We are continuing to develop our sales force in order to expand communication of the benefits of our commercial products to physicians in the two different markets that PROPEL and SINUVA serve as well as the added benefits of VENSURE and CUBE navigation across the continuum of care. This is also being accomplished through building clinical evidence and the health economic case with third-party payors to establish reimbursement, as seen with the evolution from a single J-code for both PROPEL and SINUVA to separate codes as well as Pass-Through status during 2020 and early 2021. SINUVA in particular enjoys strong payor coverage and is covered for 75% of patients with private health insurance and 90% of patients with government-sponsored health insurance. We seek to grow our revenue by increasing the frequency of use of our products among current physician customers, by adding new physician users, increasing patient enrollment rates, and entering new markets.
CRS and Market Opportunity
Chronic rhinosinusitis (“CRS”) is an inflammatory condition in which the sinus lining becomes swollen and inflamed, leading to significant patient morbidity including difficulty breathing, chronic headaches, recurrent infections, bodily pain and loss of sense of smell and taste. These persistent symptoms can severely impact a patient’s well-being, resulting in frequent doctor visits and can lead to chronic fatigue and depression. The condition significantly reduces work productivity from
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absenteeism and reduced on-the-job effectiveness, which is especially meaningful given the average CRS patient age of approximately 37 years. The debilitating patient symptoms and quality of life impairments attributed to CRS create a significant healthcare burden to patients, insurers and employers.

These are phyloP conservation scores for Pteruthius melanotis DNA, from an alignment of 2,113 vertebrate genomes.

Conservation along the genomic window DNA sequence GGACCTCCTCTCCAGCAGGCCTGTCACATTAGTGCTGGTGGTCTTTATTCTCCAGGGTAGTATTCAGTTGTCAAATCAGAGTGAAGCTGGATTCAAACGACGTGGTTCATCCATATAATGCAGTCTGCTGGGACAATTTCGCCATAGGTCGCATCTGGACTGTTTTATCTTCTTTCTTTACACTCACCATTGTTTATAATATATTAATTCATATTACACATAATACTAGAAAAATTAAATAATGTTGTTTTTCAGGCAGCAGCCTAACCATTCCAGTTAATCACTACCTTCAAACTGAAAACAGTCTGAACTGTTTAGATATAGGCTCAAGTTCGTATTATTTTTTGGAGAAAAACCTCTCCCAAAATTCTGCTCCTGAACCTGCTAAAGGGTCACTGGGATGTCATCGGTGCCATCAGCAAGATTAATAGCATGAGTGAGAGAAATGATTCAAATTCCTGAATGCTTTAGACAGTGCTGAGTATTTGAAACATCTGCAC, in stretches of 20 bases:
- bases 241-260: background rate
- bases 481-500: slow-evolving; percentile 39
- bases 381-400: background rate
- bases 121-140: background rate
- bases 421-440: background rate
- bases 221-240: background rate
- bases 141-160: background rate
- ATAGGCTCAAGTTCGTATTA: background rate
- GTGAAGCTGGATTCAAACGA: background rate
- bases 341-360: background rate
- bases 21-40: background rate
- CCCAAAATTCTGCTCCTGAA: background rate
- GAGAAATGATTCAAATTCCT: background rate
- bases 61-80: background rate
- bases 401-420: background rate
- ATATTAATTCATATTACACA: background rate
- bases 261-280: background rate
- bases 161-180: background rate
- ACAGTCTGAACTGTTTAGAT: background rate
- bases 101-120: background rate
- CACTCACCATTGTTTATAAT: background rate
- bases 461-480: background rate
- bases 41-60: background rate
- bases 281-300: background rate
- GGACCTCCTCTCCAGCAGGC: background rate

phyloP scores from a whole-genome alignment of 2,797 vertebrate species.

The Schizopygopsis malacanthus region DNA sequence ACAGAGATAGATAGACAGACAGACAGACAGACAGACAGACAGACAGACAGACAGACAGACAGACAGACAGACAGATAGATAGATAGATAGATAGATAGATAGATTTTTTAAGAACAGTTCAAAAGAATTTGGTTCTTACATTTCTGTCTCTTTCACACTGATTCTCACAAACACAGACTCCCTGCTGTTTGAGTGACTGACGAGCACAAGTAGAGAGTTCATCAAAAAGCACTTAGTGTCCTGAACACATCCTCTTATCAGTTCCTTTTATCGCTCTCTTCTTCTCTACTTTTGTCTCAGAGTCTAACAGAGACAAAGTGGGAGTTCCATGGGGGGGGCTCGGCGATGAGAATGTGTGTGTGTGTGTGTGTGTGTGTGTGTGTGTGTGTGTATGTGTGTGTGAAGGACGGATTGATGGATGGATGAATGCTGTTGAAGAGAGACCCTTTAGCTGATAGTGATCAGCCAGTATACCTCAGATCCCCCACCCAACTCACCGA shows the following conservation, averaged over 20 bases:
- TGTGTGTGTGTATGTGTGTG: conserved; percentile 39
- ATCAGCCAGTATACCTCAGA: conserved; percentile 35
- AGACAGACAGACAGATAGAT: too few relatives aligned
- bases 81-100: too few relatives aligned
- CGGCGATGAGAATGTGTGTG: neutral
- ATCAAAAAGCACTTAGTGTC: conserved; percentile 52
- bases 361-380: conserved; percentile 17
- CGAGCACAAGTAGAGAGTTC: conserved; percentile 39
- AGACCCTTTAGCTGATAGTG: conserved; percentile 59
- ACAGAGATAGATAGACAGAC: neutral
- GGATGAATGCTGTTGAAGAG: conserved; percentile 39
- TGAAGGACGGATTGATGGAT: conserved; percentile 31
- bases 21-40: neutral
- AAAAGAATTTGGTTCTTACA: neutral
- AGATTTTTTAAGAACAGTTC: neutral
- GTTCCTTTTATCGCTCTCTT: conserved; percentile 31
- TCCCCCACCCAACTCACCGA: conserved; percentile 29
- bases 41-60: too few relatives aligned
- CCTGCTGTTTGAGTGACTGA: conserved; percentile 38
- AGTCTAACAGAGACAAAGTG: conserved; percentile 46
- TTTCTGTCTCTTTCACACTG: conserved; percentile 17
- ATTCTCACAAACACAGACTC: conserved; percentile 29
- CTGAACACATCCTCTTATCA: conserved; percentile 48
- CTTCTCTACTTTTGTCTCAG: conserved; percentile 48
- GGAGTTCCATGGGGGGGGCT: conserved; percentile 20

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We believe the significant unmet need across the continuum of CRS equates to a global market of approximately $20 billion with multiple technology segments in which to compete. Included in this is a significant demand in the U.S. market. According to the Centers for Disease Control and Prevention (“CDC”) approximately 12% of the U.S. adult population, or 29 million people, are affected by CRS, making it more prevalent than heart disease and asthma. We estimate that there are more than 2 million adults with CRS who are managed by ENT physicians in the United States every year, many of whom we believe could benefit from products that incorporate our drug releasing bioabsorbable implant technology. We estimate that the total addressable market of the PROPEL family of products was approximately $650 million in 2019, of which we had a 16% penetration. We further estimate that the total addressable market of SINUVA was approximately $300 million in 2019, of which we had a 2% penetration. The recent acquisition of Fiagon will allow us access to the estimated $250 million U.S. sinus balloon market and expand our European presence. While our primary commercial focus is the U.S. market, both PROPEL and PROPEL Mini received CE Markings, permitting them to be marketed in Europe. Our commercialization strategy considers several factors including regulatory requirements, reimbursement coverage for our products, and key opinion leader support. Our initial focus is on Germany and the United Kingdom, where we have begun to build our capabilities and develop a market, particularly with the increased adoption of PROPEL. In addition, we believe the use of SINUVA in the hospital setting, along with the increased adoption of PROPEL in the physician office setting of care, in conjunction with balloon dilation and following post-surgical debridement will contribute to early success in these markets. Going forward, we will continue to assess our capability to penetrate additional markets in the Asia Pacific and Japan.